Rene Magritte's L'explication headlined Sotheby's February 3 surrealist art evening sale in London, achieving £3.7m ($5.6m).
The work dates to 1952 and is typical of the artist's unsettling style, showing a wine bottle morphing into a carrot.
It was described prior to the sale as "an important example of Magritte's theory of 'elective affinities' in which he explored the idea that the combination of two related objects could create a poetic dynamic just as intense as the combination of two completely incongruous objects."
The piece is the largest of the four variations on this composition.
Yves Tanguy's Deux fois du noir (Twice Black) was another highlight, achieving £2.1m ($3.2m).
Tanguy was invited into the surrealist movement by Andre Breton in 1925 and swiftly established himself as one of its most innovative and exceptional proponents.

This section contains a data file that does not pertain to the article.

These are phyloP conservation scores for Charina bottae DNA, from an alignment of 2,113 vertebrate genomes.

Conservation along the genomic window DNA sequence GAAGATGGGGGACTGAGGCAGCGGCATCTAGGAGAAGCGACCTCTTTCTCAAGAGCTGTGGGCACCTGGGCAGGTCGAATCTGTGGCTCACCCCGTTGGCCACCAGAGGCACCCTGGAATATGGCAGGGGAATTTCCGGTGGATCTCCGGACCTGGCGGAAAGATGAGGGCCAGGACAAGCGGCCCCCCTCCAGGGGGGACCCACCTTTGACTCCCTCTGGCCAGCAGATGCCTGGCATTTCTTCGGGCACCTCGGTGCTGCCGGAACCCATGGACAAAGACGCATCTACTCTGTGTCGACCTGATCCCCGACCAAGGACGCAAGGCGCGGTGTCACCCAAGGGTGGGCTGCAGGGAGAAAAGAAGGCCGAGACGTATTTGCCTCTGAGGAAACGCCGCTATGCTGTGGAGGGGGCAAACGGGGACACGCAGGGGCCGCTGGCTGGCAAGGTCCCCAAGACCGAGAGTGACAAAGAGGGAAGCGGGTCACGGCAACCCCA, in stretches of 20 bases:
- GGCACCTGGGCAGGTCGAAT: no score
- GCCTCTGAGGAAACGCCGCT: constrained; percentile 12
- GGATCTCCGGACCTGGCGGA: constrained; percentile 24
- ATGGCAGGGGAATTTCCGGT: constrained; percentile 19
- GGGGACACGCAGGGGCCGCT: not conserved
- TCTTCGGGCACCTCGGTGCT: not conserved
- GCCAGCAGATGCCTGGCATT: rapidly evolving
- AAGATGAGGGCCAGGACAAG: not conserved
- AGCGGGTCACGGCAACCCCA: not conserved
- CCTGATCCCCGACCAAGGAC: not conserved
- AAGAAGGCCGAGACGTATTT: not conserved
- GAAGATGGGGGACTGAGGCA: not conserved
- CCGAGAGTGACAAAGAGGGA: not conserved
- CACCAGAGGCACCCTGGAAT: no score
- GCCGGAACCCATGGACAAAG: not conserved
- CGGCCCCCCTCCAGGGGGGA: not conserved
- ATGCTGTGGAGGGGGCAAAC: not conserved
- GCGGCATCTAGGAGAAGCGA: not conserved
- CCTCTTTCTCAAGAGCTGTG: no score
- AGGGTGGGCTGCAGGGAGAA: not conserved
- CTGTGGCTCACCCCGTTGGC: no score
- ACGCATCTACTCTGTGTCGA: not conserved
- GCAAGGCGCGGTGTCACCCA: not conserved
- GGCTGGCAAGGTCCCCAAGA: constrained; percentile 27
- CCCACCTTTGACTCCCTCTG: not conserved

Sotheby's comments: "The objects which inhabit the ambiguous space of Deux fois du noir indeed seem reliant upon objective reality and yet far removed from any specific reference.
"With a refined sense of mystery, Tanguy presents in the current work a brilliant hyper-reality that embodies the aims of the Surrealist movement."
The sale took place on the same evening as Sotheby's impressionist and modern art auction, the biggest ever held in London.
Last year Magritte's Le beau monde realised a record £7.9m ($11.9m) at Sotheby's.
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